1 Kings 22:2-6
22:2 In the third year King Jehoshaphat of Judah came down to visit 1 the king of Israel.
22:3 The king of Israel said to his servants, “Surely you recognize that Ramoth Gilead belongs to us, though we are hesitant to reclaim it from the king of Syria.” 2
22:4 Then he said to Jehoshaphat, “Will you go with me to attack Ramoth Gilead?” Jehoshaphat replied to the king of Israel, “I will support you; my army and horses are at your disposal.” 3
22:5 Then Jehoshaphat added, 4 “First seek an oracle from the Lord.” 5
22:6 So the king of Israel assembled about four hundred prophets and asked them, “Should I attack Ramoth Gilead or not?” 6 They said, “Attack! The sovereign one 7 will hand it over to the king.”
1 tn The word “visit” is supplied in the translation for stylistic reasons.
2 tn Heb “Do you know that Ramoth Gilead belongs to us, and we hesitate to take it from the hand of the king of Aram?” The rhetorical question expects the answer, “Of course, you must know!”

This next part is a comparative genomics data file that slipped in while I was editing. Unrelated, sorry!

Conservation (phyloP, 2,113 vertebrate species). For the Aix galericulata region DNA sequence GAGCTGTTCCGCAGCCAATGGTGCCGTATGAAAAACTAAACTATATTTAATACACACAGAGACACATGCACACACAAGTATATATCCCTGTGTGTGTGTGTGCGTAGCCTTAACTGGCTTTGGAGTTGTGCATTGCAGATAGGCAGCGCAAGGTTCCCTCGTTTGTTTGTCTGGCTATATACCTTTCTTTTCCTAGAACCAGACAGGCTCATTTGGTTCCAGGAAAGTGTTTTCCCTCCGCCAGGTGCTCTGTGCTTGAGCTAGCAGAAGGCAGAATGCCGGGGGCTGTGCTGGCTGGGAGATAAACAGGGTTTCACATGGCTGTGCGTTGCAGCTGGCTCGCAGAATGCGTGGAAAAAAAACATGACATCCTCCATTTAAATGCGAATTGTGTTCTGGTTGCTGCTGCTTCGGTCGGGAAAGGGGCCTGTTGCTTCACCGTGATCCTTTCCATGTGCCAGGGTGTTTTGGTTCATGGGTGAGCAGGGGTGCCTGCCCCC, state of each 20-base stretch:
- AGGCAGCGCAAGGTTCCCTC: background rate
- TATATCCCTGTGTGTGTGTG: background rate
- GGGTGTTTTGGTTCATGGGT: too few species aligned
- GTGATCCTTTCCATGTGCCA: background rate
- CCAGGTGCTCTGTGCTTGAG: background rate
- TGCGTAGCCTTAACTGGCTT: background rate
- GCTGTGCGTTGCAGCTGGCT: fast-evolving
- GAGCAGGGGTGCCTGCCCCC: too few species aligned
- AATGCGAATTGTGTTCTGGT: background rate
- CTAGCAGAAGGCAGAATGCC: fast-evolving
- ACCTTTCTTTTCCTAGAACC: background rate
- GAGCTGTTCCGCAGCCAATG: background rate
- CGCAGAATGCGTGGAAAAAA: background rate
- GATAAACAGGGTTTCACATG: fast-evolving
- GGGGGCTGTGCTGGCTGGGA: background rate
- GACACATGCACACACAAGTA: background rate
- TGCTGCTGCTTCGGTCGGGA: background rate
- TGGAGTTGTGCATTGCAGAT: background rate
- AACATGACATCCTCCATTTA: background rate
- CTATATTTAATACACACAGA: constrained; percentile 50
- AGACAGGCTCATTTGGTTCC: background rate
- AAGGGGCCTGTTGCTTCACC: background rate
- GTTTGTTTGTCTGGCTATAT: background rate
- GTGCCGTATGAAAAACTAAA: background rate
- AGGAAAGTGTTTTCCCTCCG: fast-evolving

3 tn Heb “Like me, like you; like my people, like your people; like my horses; like your horses.”
4 tn Heb “and Jehoshaphat said to the king of Israel.”
5 tn Heb “the word of the Lord.” Jehoshaphat is requesting a prophetic oracle revealing the Lord’s will in the matter and their prospects for success. For examples of such oracles, see 2 Sam 5:19, 23-24.
6 tn Heb “Should I go against Ramoth Gilead for war or should I refrain?”
7 tn Though Jehoshaphat requested an oracle from “the Lord” (יְהוָה, Yahweh), they stop short of actually using this name and substitute the title אֲדֹנָי (’adonai, “lord; master”). This ambiguity may explain in part Jehoshaphat’s hesitancy and caution (vv. 7-8). He seems to doubt that the four hundred are genuine prophets of the Lord.